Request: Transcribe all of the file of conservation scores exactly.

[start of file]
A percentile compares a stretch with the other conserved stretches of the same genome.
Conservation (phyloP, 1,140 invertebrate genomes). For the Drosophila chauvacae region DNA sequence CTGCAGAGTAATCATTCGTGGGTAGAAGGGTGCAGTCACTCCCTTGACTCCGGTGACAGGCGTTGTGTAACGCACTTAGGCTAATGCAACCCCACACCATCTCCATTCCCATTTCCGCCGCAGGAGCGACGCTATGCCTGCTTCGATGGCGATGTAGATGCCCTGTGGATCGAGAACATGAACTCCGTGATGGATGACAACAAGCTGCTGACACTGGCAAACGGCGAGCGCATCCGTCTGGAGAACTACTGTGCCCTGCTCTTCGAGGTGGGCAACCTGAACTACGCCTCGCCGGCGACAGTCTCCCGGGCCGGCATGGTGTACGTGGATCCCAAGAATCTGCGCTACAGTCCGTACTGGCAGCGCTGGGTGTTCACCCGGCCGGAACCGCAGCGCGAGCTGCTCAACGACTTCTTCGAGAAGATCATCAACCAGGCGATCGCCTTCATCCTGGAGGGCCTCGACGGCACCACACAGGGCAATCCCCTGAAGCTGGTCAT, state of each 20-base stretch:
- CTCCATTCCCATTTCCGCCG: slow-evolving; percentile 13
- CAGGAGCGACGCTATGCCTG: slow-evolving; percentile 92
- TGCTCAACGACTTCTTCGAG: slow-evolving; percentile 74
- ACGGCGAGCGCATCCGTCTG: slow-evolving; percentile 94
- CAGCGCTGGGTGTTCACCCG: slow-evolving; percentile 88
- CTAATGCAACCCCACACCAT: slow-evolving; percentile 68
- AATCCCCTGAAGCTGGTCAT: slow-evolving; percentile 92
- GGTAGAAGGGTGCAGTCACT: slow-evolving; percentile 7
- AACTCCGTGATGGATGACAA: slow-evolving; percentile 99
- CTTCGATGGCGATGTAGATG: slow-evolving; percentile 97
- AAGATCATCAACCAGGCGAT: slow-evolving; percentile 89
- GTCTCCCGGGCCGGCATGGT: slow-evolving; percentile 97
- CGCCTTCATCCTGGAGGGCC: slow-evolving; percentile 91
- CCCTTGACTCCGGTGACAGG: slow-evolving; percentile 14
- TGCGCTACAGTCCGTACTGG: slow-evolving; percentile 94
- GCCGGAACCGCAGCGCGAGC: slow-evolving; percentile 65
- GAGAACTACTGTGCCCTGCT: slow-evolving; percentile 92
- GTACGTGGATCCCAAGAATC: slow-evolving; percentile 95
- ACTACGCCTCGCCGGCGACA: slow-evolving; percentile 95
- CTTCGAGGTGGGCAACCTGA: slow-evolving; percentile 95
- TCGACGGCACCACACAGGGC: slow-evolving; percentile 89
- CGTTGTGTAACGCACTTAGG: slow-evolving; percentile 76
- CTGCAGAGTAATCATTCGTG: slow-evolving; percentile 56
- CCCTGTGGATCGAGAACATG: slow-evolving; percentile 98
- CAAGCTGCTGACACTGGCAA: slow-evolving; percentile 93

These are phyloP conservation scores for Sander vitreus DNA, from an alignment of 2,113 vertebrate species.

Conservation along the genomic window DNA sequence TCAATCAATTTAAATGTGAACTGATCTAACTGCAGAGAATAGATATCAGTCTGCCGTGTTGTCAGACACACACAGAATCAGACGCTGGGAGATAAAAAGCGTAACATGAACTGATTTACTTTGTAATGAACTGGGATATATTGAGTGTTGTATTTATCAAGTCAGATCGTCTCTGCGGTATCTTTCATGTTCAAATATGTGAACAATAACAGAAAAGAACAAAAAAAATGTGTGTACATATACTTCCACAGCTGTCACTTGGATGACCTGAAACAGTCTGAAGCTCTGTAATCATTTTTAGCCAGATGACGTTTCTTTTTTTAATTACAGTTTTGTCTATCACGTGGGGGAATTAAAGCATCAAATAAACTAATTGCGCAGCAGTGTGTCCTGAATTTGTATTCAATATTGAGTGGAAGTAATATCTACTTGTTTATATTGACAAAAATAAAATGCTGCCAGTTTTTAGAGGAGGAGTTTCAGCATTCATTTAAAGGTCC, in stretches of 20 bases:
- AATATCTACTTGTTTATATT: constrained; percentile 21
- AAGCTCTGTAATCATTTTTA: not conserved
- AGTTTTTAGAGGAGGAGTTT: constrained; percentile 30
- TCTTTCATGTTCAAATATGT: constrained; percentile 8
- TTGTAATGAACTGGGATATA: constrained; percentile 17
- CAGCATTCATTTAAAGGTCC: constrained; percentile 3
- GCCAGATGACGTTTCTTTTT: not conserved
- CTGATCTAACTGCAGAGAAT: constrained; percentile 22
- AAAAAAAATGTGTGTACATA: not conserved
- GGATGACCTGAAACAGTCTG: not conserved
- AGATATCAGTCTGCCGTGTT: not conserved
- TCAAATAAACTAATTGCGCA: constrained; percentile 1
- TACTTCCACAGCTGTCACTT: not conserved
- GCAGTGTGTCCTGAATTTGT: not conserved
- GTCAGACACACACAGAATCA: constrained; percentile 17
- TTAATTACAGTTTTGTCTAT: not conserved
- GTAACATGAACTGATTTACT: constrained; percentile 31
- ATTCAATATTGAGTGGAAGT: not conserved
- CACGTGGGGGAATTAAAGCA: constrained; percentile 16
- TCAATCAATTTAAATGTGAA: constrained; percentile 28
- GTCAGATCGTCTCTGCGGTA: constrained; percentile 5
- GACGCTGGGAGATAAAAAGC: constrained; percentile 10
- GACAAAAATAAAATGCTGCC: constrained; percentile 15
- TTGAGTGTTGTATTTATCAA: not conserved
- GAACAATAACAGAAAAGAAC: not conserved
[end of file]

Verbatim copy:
A percentile compares a stretch with the other conserved stretches of the same genome.
Conservation (phyloP, 1,140 invertebrate genomes). For the Drosophila chauvacae region DNA sequence CTGCAGAGTAATCATTCGTGGGTAGAAGGGTGCAGTCACTCCCTTGACTCCGGTGACAGGCGTTGTGTAACGCACTTAGGCTAATGCAACCCCACACCATCTCCATTCCCATTTCCGCCGCAGGAGCGACGCTATGCCTGCTTCGATGGCGATGTAGATGCCCTGTGGATCGAGAACATGAACTCCGTGATGGATGACAACAAGCTGCTGACACTGGCAAACGGCGAGCGCATCCGTCTGGAGAACTACTGTGCCCTGCTCTTCGAGGTGGGCAACCTGAACTACGCCTCGCCGGCGACAGTCTCCCGGGCCGGCATGGTGTACGTGGATCCCAAGAATCTGCGCTACAGTCCGTACTGGCAGCGCTGGGTGTTCACCCGGCCGGAACCGCAGCGCGAGCTGCTCAACGACTTCTTCGAGAAGATCATCAACCAGGCGATCGCCTTCATCCTGGAGGGCCTCGACGGCACCACACAGGGCAATCCCCTGAAGCTGGTCAT, state of each 20-base stretch:
- CTCCATTCCCATTTCCGCCG: slow-evolving; percentile 13
- CAGGAGCGACGCTATGCCTG: slow-evolving; percentile 92
- TGCTCAACGACTTCTTCGAG: slow-evolving; percentile 74
- ACGGCGAGCGCATCCGTCTG: slow-evolving; percentile 94
- CAGCGCTGGGTGTTCACCCG: slow-evolving; percentile 88
- CTAATGCAACCCCACACCAT: slow-evolving; percentile 68
- AATCCCCTGAAGCTGGTCAT: slow-evolving; percentile 92
- GGTAGAAGGGTGCAGTCACT: slow-evolving; percentile 7
- AACTCCGTGATGGATGACAA: slow-evolving; percentile 99
- CTTCGATGGCGATGTAGATG: slow-evolving; percentile 97
- AAGATCATCAACCAGGCGAT: slow-evolving; percentile 89
- GTCTCCCGGGCCGGCATGGT: slow-evolving; percentile 97
- CGCCTTCATCCTGGAGGGCC: slow-evolving; percentile 91
- CCCTTGACTCCGGTGACAGG: slow-evolving; percentile 14
- TGCGCTACAGTCCGTACTGG: slow-evolving; percentile 94
- GCCGGAACCGCAGCGCGAGC: slow-evolving; percentile 65
- GAGAACTACTGTGCCCTGCT: slow-evolving; percentile 92
- GTACGTGGATCCCAAGAATC: slow-evolving; percentile 95
- ACTACGCCTCGCCGGCGACA: slow-evolving; percentile 95
- CTTCGAGGTGGGCAACCTGA: slow-evolving; percentile 95
- TCGACGGCACCACACAGGGC: slow-evolving; percentile 89
- CGTTGTGTAACGCACTTAGG: slow-evolving; percentile 76
- CTGCAGAGTAATCATTCGTG: slow-evolving; percentile 56
- CCCTGTGGATCGAGAACATG: slow-evolving; percentile 98
- CAAGCTGCTGACACTGGCAA: slow-evolving; percentile 93

These are phyloP conservation scores for Sander vitreus DNA, from an alignment of 2,113 vertebrate species.

Conservation along the genomic window DNA sequence TCAATCAATTTAAATGTGAACTGATCTAACTGCAGAGAATAGATATCAGTCTGCCGTGTTGTCAGACACACACAGAATCAGACGCTGGGAGATAAAAAGCGTAACATGAACTGATTTACTTTGTAATGAACTGGGATATATTGAGTGTTGTATTTATCAAGTCAGATCGTCTCTGCGGTATCTTTCATGTTCAAATATGTGAACAATAACAGAAAAGAACAAAAAAAATGTGTGTACATATACTTCCACAGCTGTCACTTGGATGACCTGAAACAGTCTGAAGCTCTGTAATCATTTTTAGCCAGATGACGTTTCTTTTTTTAATTACAGTTTTGTCTATCACGTGGGGGAATTAAAGCATCAAATAAACTAATTGCGCAGCAGTGTGTCCTGAATTTGTATTCAATATTGAGTGGAAGTAATATCTACTTGTTTATATTGACAAAAATAAAATGCTGCCAGTTTTTAGAGGAGGAGTTTCAGCATTCATTTAAAGGTCC, in stretches of 20 bases:
- AATATCTACTTGTTTATATT: constrained; percentile 21
- AAGCTCTGTAATCATTTTTA: not conserved
- AGTTTTTAGAGGAGGAGTTT: constrained; percentile 30
- TCTTTCATGTTCAAATATGT: constrained; percentile 8
- TTGTAATGAACTGGGATATA: constrained; percentile 17
- CAGCATTCATTTAAAGGTCC: constrained; percentile 3
- GCCAGATGACGTTTCTTTTT: not conserved
- CTGATCTAACTGCAGAGAAT: constrained; percentile 22
- AAAAAAAATGTGTGTACATA: not conserved
- GGATGACCTGAAACAGTCTG: not conserved
- AGATATCAGTCTGCCGTGTT: not conserved
- TCAAATAAACTAATTGCGCA: constrained; percentile 1
- TACTTCCACAGCTGTCACTT: not conserved
- GCAGTGTGTCCTGAATTTGT: not conserved
- GTCAGACACACACAGAATCA: constrained; percentile 17
- TTAATTACAGTTTTGTCTAT: not conserved
- GTAACATGAACTGATTTACT: constrained; percentile 31
- ATTCAATATTGAGTGGAAGT: not conserved
- CACGTGGGGGAATTAAAGCA: constrained; percentile 16
- TCAATCAATTTAAATGTGAA: constrained; percentile 28
- GTCAGATCGTCTCTGCGGTA: constrained; percentile 5
- GACGCTGGGAGATAAAAAGC: constrained; percentile 10
- GACAAAAATAAAATGCTGCC: constrained; percentile 15
- TTGAGTGTTGTATTTATCAA: not conserved
- GAACAATAACAGAAAAGAAC: not conserved